Understanding Adult-Onset Type 1 Diabetes

Article written and reviewed by Cyrus Khambatta, PhD
Published January 12, 2021

What is Adult-Onset Type 1 Diabetes?

Adult-onset type 1 diabetes (also known as LADA) is an autoimmune disease very similar to type 1 diabetes mellitus in which your immune system mistakenly attacks the insulin-producing beta-cells in your pancreas, reducing their ability to manufacture and secrete insulin.

When your body can no longer produce sufficient insulin, people living with type 1 diabetes require exogenous insulin (insulin from outside sources) to control their blood glucose levels.

If not treated properly, adult-onset type 1 diabetes can lead to hyperglycemia (high blood glucose levels), diabetic ketoacidosis (DKA), and increased chronic disease risk.

Though commonly thought to affect children and young adults, scientific research has shown that up to 40% of type 1 diabetes diagnoses may occur in adults greater than 30 years of age.

In this article, we’ll touch on the symptoms and risk factors of adult-onset type 1 diabetes, and the most effective strategies for treatment.

We’ll also touch on the difference between adult-onset type 1 diabetes and other forms of diabetes like type 1 diabetes and type 2 diabetes, and how you can be sure to differentiate between them.

Adult Type 1 Diabetes Symptoms

The majority cases of type 1 diabetes are diagnosed before age 30. However, researchers are increasingly discovering exceptions to this rule, like Regina, who was diagnosed at age 44.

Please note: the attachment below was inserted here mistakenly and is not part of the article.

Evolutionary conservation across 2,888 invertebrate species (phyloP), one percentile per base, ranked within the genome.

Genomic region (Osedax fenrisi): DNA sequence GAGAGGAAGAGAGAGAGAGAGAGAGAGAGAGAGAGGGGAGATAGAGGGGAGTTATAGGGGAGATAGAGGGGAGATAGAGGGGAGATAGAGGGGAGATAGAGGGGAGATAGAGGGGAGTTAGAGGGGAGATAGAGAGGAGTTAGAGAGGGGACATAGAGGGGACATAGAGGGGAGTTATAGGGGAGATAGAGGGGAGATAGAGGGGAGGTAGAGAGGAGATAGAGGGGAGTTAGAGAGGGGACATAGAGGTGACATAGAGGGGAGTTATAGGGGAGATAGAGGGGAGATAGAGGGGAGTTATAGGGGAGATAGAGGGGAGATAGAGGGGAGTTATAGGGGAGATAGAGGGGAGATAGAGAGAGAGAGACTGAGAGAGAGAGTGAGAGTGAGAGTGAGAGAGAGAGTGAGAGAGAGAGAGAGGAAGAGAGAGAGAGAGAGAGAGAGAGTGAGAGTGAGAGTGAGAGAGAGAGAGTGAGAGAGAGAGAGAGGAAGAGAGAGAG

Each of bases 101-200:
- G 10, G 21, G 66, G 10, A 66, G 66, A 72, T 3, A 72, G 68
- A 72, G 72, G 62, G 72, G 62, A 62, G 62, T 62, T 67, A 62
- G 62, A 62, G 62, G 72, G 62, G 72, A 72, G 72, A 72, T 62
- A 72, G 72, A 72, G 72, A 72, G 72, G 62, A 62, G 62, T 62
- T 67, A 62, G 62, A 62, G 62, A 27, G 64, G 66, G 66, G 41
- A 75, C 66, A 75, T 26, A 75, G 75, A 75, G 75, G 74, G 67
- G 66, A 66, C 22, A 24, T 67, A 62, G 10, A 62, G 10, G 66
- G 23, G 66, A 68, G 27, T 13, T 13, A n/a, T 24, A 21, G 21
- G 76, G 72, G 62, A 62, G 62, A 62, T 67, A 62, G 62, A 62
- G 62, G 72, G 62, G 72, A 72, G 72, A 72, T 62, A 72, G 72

No matter when type 1 diabetes is diagnosed, the initial symptoms often onset quickly, and can include:

No matter when it onsets, type1 diabetes is a serious condition, and can dramatically increase your risk for death and other chronic diseases in the long-term, if left uncontrolled.

Research shows that more than 50% of people living with type 1 diabetes die from heart disease after 20 years of diagnosis, and 65% die from kidney failure after 30 years of diagnosis.

However, there are well-tested, evidence-based methods to manage type 1 diabetes, which we’ll cover below.

Adult Onset Type 1 Diabetes Risk Factors

Currently, the exact risk factors of type 1 diabetes, adult-onset or not, are unclear.

It’s known that type 1 diabetes autoimmunity begins with molecular mimicry, a tactic used by various bacteria and viruses to evade detection by “disguising” themselves as mammalian proteins.

This causes a form of biological “friendly fire”, in which your body mistakenly characterizes proteins on the surface of insulin-producing beta cells as foreign pathogens, and attacks them.

Recent research has connected the risk of developing type 1 diabetes to introduction of cow’s milk protein at a young age, contracting certain enteroviruses, and possibly mycobacterium avium paratuberculosis (MAP), but these exact connections require further investigation.

Genetics and Type 1 Diabetes

Genetics are likely a risk factor of type 1 diabetes, but the research is currently unclear on exactly how a family history corresponds to type 1 diabetes risk.

According to the NIH, “A predisposition to develop type 1 diabetes is passed through generations in families, but the inheritance pattern is unknown.

What’s the Difference Between Type 1 and LADA?